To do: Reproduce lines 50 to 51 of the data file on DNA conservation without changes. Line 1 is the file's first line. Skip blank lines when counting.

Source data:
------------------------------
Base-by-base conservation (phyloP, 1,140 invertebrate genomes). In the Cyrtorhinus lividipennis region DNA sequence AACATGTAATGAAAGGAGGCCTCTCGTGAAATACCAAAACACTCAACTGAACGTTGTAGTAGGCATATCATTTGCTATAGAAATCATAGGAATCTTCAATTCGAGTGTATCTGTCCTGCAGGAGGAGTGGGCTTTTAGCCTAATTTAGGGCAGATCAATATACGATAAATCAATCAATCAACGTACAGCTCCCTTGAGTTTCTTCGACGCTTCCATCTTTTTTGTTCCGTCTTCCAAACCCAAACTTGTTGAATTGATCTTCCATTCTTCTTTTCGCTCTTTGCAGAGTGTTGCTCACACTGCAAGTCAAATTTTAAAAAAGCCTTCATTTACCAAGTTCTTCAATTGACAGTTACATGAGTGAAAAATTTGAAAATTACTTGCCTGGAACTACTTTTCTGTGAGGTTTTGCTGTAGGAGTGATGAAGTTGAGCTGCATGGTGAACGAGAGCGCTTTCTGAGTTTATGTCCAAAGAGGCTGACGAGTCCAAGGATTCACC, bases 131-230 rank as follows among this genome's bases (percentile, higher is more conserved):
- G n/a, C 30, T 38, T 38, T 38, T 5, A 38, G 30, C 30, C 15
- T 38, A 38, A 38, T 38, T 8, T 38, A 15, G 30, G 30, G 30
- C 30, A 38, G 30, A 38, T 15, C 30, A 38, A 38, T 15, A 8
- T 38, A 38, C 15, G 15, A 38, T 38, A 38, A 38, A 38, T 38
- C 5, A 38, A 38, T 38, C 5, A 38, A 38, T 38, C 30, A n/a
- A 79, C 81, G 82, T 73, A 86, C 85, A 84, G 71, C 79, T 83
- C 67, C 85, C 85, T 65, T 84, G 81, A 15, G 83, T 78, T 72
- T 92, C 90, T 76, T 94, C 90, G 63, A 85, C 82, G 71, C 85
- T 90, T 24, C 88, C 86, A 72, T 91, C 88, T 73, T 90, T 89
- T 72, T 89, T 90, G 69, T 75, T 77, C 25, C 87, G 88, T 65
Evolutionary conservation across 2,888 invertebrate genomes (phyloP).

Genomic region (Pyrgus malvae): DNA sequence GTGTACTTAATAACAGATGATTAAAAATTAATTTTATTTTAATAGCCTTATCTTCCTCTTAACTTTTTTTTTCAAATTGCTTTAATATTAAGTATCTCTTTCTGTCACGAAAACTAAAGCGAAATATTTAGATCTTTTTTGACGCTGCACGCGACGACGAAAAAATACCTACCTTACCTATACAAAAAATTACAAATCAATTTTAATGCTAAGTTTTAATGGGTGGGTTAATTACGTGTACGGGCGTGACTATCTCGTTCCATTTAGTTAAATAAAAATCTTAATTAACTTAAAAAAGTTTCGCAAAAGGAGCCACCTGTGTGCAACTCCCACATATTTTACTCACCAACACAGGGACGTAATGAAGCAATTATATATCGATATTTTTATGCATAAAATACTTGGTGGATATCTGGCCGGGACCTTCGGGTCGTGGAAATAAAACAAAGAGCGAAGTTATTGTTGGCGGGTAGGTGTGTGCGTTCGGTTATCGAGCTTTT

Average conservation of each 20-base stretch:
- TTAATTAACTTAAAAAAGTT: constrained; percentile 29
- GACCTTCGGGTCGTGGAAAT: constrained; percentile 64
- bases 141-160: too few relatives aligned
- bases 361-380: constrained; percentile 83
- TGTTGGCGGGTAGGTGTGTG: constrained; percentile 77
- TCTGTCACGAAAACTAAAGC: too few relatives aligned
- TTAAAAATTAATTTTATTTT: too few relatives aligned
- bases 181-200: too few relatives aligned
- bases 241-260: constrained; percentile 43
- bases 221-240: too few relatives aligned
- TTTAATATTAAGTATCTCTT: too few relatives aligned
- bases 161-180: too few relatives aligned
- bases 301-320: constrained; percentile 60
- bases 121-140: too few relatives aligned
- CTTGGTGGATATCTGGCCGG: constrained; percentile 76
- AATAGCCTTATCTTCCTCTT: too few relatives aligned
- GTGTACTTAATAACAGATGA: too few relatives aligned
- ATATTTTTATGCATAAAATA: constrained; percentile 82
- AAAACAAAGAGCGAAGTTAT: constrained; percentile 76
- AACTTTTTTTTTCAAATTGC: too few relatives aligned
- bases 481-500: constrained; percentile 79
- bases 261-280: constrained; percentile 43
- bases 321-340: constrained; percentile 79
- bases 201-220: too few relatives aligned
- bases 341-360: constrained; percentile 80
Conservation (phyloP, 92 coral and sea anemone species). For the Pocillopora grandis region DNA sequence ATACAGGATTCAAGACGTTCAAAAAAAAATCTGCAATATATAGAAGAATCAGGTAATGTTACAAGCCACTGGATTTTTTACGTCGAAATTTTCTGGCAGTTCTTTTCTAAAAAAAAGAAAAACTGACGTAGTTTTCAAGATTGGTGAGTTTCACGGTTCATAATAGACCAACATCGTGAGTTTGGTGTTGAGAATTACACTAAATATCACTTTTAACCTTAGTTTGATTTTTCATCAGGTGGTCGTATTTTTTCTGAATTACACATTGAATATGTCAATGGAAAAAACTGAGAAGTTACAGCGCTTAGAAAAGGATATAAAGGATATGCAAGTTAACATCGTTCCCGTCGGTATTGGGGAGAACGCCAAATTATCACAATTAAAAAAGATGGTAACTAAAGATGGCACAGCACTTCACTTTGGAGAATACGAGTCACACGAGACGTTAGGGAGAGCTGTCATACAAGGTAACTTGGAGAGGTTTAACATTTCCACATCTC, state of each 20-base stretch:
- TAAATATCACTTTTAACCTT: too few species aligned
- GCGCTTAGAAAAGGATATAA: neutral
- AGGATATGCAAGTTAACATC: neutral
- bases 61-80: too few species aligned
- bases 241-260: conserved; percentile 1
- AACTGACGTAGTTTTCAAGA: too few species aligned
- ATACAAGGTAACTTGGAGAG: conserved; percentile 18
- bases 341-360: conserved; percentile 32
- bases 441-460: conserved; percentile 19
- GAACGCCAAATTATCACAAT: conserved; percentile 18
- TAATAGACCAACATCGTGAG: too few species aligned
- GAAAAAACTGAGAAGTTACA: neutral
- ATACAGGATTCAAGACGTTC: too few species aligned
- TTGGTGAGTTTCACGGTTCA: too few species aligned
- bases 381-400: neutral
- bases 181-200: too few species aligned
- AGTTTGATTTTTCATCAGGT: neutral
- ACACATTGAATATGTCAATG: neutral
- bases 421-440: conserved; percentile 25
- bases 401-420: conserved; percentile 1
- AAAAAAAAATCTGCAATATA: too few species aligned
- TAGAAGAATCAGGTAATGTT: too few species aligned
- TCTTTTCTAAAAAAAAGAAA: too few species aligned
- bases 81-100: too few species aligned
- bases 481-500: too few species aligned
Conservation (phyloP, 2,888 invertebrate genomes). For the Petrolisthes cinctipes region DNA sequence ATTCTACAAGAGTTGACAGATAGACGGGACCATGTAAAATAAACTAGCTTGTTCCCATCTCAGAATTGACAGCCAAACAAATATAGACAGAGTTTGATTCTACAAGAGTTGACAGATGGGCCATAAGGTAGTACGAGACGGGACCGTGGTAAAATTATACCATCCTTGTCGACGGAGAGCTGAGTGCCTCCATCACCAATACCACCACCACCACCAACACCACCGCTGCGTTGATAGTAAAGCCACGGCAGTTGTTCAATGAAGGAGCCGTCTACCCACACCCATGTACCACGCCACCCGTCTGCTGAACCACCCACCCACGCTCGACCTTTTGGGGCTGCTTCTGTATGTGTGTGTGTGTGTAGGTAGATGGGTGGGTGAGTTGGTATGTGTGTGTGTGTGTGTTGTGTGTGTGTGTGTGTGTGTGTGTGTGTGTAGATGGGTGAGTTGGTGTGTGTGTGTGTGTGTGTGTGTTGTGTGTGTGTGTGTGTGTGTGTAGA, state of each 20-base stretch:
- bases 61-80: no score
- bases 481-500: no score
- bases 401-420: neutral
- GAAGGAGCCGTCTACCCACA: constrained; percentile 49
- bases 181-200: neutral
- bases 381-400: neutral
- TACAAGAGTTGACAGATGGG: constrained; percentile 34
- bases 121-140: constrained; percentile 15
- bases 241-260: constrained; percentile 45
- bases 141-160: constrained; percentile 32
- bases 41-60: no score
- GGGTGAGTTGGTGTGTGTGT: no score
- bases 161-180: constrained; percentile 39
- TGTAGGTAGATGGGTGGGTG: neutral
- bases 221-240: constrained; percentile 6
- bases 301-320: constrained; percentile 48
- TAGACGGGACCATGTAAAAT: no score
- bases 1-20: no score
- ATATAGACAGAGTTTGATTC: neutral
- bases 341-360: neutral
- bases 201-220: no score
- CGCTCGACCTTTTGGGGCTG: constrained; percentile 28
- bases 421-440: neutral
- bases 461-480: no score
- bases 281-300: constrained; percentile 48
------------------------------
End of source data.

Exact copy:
- GAACGCCAAATTATCACAAT: conserved; percentile 18
- TAATAGACCAACATCGTGAG: too few species aligned